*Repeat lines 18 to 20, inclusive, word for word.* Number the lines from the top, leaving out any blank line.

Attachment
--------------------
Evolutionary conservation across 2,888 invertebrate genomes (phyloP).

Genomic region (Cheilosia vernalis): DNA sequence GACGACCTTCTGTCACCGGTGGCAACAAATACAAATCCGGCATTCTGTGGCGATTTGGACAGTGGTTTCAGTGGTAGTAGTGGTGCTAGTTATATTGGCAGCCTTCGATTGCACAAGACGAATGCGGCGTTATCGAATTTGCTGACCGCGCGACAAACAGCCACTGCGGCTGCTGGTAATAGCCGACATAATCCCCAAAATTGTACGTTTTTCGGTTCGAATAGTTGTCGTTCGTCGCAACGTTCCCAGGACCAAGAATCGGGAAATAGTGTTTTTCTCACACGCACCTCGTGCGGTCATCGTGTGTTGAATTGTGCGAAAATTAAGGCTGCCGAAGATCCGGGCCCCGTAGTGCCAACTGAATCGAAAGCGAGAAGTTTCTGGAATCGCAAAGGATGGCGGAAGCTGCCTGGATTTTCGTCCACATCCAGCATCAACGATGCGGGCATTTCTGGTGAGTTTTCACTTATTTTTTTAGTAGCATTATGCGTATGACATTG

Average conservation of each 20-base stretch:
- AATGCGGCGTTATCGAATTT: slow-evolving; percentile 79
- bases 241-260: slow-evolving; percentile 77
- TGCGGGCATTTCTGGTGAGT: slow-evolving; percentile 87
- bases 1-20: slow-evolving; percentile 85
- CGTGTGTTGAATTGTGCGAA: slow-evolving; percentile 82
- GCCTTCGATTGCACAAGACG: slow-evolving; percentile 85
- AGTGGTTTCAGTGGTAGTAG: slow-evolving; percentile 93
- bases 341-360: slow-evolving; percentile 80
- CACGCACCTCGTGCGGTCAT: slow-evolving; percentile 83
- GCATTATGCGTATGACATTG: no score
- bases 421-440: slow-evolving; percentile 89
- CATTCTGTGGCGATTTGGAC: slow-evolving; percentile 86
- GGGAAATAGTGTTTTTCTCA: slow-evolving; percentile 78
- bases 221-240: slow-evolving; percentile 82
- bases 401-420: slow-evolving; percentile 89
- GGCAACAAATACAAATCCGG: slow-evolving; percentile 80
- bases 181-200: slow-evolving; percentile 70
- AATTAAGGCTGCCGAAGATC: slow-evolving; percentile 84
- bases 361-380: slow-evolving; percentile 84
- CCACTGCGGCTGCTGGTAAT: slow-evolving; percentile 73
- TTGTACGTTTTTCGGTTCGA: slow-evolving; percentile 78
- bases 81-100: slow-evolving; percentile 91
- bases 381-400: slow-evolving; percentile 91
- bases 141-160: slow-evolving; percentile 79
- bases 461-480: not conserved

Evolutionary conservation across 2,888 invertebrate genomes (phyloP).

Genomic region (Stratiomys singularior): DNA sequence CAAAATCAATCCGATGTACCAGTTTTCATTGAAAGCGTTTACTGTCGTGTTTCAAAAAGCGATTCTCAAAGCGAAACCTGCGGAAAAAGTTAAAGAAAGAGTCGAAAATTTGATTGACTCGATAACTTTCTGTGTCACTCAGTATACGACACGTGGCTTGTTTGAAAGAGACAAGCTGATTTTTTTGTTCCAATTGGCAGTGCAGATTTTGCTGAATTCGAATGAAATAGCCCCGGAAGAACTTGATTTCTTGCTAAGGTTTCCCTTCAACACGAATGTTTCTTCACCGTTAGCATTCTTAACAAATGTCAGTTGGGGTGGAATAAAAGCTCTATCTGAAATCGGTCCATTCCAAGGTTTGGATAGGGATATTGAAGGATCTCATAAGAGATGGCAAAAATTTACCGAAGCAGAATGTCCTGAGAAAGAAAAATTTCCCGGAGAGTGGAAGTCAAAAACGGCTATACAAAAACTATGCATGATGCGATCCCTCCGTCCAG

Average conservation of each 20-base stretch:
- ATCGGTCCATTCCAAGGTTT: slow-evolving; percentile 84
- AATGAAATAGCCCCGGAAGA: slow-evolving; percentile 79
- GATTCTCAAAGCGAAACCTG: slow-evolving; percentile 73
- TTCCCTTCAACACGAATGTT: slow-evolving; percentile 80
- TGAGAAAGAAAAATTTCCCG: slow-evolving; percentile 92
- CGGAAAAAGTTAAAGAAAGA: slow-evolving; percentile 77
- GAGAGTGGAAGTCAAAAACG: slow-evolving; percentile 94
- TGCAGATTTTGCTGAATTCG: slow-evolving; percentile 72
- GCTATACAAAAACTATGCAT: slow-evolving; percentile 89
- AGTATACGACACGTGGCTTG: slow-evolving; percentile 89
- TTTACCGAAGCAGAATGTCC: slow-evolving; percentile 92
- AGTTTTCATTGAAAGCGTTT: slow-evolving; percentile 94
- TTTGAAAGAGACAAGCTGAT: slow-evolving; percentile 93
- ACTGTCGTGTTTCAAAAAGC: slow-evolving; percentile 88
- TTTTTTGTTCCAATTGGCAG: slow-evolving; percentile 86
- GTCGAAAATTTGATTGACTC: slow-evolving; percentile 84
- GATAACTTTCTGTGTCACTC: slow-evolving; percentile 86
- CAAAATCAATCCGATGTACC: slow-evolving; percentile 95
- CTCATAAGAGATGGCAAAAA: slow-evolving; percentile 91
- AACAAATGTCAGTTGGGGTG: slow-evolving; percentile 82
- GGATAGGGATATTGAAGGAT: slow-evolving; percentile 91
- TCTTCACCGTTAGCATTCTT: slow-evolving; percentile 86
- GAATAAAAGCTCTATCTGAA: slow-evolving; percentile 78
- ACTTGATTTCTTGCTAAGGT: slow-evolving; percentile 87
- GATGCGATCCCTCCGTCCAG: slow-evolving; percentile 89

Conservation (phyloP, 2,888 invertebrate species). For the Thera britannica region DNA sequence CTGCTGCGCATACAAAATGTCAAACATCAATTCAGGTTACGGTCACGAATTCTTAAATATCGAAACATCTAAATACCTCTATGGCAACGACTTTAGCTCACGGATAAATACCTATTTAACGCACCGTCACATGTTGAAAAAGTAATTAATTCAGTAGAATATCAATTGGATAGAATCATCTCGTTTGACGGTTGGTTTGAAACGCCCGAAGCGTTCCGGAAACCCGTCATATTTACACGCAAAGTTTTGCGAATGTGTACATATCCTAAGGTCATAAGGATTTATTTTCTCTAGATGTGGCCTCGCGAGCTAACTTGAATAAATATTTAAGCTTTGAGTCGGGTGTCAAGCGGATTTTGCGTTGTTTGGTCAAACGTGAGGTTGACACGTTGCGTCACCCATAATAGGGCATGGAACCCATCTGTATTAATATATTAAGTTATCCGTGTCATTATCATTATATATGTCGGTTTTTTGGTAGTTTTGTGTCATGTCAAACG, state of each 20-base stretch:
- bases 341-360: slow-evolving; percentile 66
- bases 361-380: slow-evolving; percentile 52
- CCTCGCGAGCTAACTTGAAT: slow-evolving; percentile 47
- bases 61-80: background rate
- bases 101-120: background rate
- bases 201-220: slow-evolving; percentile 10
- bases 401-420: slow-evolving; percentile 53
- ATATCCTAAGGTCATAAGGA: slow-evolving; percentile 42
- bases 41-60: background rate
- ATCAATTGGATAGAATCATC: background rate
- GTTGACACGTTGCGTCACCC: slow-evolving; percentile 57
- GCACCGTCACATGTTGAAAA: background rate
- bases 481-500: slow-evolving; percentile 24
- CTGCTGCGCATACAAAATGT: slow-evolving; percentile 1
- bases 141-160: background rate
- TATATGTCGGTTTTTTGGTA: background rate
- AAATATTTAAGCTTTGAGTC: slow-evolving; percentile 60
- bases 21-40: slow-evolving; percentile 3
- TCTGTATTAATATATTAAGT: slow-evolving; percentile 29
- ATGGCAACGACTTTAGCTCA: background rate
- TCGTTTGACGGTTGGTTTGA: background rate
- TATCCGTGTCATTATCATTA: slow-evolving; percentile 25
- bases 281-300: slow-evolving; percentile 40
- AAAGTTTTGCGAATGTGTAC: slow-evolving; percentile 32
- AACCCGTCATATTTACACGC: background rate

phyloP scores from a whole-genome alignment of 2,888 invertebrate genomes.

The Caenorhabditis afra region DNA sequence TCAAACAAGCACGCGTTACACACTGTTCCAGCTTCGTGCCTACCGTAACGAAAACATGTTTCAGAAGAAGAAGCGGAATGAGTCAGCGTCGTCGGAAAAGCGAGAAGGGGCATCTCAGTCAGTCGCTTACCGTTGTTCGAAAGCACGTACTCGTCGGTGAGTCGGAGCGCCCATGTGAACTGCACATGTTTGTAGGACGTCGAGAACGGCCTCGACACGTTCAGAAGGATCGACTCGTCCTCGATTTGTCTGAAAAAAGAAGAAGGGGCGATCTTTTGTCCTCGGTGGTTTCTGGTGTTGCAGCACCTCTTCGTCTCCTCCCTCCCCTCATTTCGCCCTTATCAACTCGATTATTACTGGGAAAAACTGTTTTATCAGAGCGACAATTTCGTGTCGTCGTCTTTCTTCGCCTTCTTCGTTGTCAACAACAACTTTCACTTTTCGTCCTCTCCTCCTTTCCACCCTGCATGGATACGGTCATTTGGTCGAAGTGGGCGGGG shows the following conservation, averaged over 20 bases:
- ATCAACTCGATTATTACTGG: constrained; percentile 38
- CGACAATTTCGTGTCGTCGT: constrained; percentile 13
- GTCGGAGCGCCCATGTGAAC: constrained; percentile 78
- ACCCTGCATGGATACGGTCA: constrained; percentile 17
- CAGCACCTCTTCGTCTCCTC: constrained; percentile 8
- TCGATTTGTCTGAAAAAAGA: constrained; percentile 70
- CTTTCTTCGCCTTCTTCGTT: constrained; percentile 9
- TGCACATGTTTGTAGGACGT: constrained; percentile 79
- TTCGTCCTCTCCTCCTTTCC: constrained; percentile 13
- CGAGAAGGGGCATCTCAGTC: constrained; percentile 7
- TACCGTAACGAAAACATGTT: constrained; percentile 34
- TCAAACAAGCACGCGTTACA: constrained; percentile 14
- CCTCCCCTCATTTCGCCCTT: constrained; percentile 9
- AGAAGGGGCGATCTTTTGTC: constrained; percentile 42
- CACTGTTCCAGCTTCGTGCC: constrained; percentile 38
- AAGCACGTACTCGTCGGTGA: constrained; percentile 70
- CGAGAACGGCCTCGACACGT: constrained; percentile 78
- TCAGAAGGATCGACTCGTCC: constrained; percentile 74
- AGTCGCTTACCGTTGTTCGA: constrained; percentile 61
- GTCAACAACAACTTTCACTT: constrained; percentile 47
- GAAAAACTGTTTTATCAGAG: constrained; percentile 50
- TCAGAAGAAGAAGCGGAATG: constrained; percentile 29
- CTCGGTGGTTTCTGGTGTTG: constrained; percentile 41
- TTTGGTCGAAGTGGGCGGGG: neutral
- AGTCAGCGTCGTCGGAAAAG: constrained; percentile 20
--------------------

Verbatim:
- bases 401-420: slow-evolving; percentile 89
- GGCAACAAATACAAATCCGG: slow-evolving; percentile 80
- bases 181-200: slow-evolving; percentile 70